Written by Nicole Dimetman on 12/06/2021

Child Custody Statistics: What Custodial Parents Should Know

Child Custody Statistics: What Custodial Parents Should Know

During custody hearings, it’s normal to wonder about the outcome and your children’s future. Are you or your spouse more likely to be granted custody of the children, and how are custody decisions made? Does gender play a role, and if so, how much of one? 

These child custody statistics break down data related to custody by gender, which parent is more often granted custody, fathers’ rights, and more.

Table of Contents

General Child Custody Statistics

Child custody is a term that encompasses the legal right to care for and make major decisions concerning a child. The custodial parent gets to decide issues such as schooling, child care, medical care, religious activities, travel, and extracurricular activities such as sports or summer camp.

Child custody can affect biological or adopted children. One parent may be granted sole custody (or full custody), or both parents may have custody under a joint custody agreement. Courts attempt to determine child custody based on what is in the “best interests of the child.”

The good news is, parents settle 90% of child custody cases without a judge’s ruling. Here are some other statistics and demographics from the U.S. Census Bureau concerning child custody cases:

  • The United States has about 12.9 million custodial parents. That’s about 4% of the U.S. population.

  • Over one-quarter of all children younger than 21 years of age (26.5%) had one of their parents living outside of their household in 2018. That’s approximately 21.9 million children. The percentage was higher for Black children, nearly 49% of whom had a parent living outside the household.

  • Children in households where one parent was absent were more likely to live in poverty. In fact, about 30.1% of these children were in poverty, about three times the 11.1% rate for children in households with both parents.

  • Slightly more than half (51.4%) of custodial mothers were employed full-time, year-round in 2017, while 21.6% did not have a job.

  • Full-time, year-round employment for custodial fathers in 2017 was higher (74.3%), while 9.2% did not work at any point in the year.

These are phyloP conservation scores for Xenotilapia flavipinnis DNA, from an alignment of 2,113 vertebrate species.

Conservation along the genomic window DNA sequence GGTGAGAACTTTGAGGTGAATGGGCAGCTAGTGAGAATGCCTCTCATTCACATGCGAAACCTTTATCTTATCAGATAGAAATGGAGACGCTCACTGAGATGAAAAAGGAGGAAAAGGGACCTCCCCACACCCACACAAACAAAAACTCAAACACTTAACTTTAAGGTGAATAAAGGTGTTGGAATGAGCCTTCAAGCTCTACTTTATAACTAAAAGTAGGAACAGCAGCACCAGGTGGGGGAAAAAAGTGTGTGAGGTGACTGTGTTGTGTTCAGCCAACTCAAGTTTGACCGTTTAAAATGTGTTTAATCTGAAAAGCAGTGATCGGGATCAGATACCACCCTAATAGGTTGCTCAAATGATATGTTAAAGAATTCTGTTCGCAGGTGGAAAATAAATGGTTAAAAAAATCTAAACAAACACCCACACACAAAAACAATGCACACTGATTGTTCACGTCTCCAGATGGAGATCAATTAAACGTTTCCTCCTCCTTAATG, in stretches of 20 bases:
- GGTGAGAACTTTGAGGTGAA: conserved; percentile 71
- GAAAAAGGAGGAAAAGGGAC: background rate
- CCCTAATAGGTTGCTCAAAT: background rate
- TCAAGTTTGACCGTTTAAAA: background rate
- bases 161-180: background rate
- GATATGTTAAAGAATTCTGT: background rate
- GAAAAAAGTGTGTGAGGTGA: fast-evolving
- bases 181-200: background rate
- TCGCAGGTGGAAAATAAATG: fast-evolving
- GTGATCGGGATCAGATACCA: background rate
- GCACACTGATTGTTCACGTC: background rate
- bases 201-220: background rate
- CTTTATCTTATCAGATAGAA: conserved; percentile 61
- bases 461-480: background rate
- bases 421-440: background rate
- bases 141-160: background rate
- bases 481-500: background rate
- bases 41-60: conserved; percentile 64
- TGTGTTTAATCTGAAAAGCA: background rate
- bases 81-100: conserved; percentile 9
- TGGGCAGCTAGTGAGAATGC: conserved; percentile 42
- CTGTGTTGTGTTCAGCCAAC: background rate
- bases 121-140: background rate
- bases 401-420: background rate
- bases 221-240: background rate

Child Custody Statistics by Gender

Who is most likely to be a custodial parent? Here are a few examples, per the U.S. Census Bureau’s 2020 study:

  • 41.6% of custodial mothers are 40 years old or older. The figure was higher for custodial fathers at 54.6%.

  • 62.9% of custodial fathers are non-Hispanic white men. Custodial fathers were more likely to fall into this category than mothers (see below) and were less likely to be Black.

  • 44.2% of custodial mothers in the U.S. are non-Hispanic white women.

  • 40.4% of custodial mothers were never married.

  • 29.3% of custodial fathers were never married.

  • As of 2020, approximately 3.3 million fathers have custody of their children.

Child Custody Statistics by State

Legal custody rules differ from one state to another. In fact, states provide most of the guiding legal principles in child custody cases. For instance, some states consider a child’s preference for one custodial parent or another, while others don’t require courts to do so. Still, others allow children’s input once they reach a certain age. 

Following are some statistics for child custody in various states per the U.S. Census Bureau’s study: 

  • In 2017, 25 states considered laws to promote joint custody after a divorce.

  • 13 states do not require the judge to consider a child’s preference for custody.

  • 37 states and Washington, D.C. require the judge to consider a mature child’s preference in custody.

  • 14-year-olds in Illinois and Georgia may choose which parent gets physical custody of them.

  • Single fathers run 25% of households (2,669) in Tennessee.

Child Custody Statistics by Race

The number of children who live with a custodial parent varies widely according to race, with the highest percentage being among Black children and the lowest percentage among the “other” U.S. Census category that includes several groups.